by Frank Martin

In 2023, gradually and visibly, the global tourism industry is moving further and further away from the destructive coronavirus pandemic.

And this occurs without the eliminating by the international leisure industry  of certain preventive measures and epidemiological surveillance that can avoid catastrophic returns.

On January 30, the International Health Regulations Emergency Committee (IHR – 2005) on the pandemic issued a report recommending that the Covid-19 epidemy partially continue to be a public health emergency of international concern.

The suggestion did not fall on deaf ears. Although no proposals for extraordinary action were made, the Director General of the World Health Organization, Dr. Tedros Adhanom Ghebreyesus, accepted the Committee’s point of view.

The global public health media also advise caution in this regard. And warned that the Covid-19 could be at a time of the so-called transition.

World health bodies and those dealing with tourism made similar observations without calling for further measures that may be excessive.

But as Dr. Tedros did, everyone appreciated the advice of health experts to avoid negative consequences.

In other words, tourism worldwide is in full recovery, taking care step by step that there is no return.

So-called alternative mechanisms are being explored to maintain global and national attention on COVID-19 while it is withdrawn for good.

The specialists want this surveillance to lead to an international review committee advising on the moment to declare Covid-19 “defeated” and its modalities.

Among the new initiatives are the so-called regulations for the development and authorization of vaccines, diagnostic methods and therapeutic means for a stage in which the emergency is fully controlled.

The universal health system would thus be applied with the methods of Covid-19, some still in use with which humanity defeated lethal epidemics.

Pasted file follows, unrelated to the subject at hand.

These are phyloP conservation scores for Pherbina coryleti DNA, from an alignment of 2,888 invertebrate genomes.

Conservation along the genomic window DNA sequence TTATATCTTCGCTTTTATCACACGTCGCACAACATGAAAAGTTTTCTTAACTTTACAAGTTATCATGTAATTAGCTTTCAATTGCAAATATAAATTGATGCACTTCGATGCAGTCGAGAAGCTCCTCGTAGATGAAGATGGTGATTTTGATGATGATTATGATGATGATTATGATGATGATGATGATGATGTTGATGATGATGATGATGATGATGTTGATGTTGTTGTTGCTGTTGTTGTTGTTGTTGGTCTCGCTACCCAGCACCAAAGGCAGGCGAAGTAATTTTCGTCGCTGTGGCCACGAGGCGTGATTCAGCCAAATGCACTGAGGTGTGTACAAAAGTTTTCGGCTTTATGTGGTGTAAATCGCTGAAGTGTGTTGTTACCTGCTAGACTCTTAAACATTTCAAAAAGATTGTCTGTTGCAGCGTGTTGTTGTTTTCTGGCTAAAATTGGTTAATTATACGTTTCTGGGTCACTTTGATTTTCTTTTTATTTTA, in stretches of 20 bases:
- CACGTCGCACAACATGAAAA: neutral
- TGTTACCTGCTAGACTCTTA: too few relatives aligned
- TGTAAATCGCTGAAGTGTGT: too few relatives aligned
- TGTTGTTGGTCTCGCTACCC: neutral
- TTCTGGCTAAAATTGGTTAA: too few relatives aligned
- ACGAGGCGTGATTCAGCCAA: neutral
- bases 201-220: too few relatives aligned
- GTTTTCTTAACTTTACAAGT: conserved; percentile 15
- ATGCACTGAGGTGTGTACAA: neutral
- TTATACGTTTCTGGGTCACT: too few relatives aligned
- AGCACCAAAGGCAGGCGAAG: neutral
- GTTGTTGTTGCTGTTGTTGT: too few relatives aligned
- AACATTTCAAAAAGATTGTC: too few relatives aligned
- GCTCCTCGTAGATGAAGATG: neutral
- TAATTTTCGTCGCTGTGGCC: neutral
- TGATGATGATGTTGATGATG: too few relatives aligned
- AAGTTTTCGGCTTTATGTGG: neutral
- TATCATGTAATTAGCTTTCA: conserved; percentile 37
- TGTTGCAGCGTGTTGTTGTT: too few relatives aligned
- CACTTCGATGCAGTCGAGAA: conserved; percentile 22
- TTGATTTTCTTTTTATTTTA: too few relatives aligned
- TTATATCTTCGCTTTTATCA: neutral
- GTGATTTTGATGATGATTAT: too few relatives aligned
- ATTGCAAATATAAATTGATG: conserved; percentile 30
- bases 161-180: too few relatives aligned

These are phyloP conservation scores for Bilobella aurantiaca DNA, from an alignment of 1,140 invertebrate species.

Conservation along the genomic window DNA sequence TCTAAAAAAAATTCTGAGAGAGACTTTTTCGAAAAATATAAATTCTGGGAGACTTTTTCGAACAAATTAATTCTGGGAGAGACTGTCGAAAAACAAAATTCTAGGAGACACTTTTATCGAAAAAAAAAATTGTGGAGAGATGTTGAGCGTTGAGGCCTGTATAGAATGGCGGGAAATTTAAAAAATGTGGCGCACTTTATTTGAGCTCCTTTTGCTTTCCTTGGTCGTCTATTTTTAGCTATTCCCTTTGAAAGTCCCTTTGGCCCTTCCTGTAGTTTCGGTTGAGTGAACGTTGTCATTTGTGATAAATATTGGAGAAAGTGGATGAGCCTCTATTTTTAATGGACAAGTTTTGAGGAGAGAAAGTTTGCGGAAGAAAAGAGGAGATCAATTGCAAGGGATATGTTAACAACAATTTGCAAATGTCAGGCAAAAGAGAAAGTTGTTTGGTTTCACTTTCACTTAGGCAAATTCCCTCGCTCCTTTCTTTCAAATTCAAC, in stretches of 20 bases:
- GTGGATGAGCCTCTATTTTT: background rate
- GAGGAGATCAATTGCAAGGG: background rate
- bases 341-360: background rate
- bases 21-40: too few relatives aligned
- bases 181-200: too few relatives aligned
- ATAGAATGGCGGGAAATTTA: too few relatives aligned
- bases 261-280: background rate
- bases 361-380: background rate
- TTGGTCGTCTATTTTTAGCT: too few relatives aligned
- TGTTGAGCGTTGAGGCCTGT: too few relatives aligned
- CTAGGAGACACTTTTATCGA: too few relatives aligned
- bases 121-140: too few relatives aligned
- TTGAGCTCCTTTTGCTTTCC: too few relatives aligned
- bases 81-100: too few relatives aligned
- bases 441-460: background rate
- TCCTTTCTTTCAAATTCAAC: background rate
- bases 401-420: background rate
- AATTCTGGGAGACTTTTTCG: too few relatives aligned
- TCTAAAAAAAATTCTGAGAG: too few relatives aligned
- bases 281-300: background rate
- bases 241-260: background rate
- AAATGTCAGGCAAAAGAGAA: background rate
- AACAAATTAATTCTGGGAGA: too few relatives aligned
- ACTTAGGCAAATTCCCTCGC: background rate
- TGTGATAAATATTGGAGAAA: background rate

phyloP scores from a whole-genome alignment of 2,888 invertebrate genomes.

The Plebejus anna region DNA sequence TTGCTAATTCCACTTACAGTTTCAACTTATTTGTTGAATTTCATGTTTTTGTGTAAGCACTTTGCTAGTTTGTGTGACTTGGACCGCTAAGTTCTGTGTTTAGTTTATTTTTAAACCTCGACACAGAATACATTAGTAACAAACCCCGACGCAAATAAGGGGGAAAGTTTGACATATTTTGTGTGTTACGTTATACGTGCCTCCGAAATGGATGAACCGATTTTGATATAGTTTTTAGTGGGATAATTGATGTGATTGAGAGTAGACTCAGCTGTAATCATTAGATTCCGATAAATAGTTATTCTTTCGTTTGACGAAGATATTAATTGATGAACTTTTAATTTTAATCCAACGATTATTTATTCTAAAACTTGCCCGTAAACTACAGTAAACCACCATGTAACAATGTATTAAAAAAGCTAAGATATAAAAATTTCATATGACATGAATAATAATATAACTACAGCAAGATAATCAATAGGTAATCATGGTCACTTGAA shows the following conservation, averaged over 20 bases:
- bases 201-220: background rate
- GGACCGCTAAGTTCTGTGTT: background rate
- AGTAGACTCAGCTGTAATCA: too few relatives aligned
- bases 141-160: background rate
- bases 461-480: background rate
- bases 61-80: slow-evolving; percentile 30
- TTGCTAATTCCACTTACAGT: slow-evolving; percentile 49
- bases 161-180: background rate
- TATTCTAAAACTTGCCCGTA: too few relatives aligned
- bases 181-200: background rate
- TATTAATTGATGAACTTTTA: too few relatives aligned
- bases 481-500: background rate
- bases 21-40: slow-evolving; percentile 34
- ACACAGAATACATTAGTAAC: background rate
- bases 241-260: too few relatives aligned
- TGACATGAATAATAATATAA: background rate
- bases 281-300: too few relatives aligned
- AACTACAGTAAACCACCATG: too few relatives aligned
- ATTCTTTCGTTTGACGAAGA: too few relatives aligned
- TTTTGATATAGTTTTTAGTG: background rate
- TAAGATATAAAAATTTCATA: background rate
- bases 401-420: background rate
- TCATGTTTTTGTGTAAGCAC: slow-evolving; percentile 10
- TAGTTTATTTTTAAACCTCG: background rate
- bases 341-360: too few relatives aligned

The Emergency Committee issued in January a document of recommendations in this regard for the Member States of the World Health Organization.

These are, among others, increasing the use and long-term availability of vaccines, diagnostics and therapies against COVID-19, preparing for potential future outbreaks; work with communities and support research to improve vaccines and post-control conditions for COVID-19.

For the Caribbean and its destinations economically dependent on the tourism industry, these issues are crucial.

There is no doubt that the vacation sector has recovered and continues to do so, a result confirmed by the statistics of the Caribbean Tourism Organization (CTO).

The entity announced that the Caribbean represented 3.1 percent of all arrivals worldwide, with 28.3 million registered tourist visits in 2022. The figure was 52.4 percent higher than that of 2021.

The figures are promising and were endorsed by the World Tourism Organization (UNWTO) in 2022, showing that close to 917 million people traveled the world.

Cruise tourists to the region reached 19.2 million last year, five times more than in 2021.

The Travel Market Report publication published for its part that a good number of Caribbean destinations among these St. Maarten, Turks and Caicos, Puerto Rico, the Dominican Republic and Curaçao exceeded their total numbers of arrivals last year before the pandemic.

“The universal tourism industry has welcomed the good results. But he also believes that neither caution nor preventative health precautions will erase joy. “Rather strengthen it,” said an expert consulted by TTC.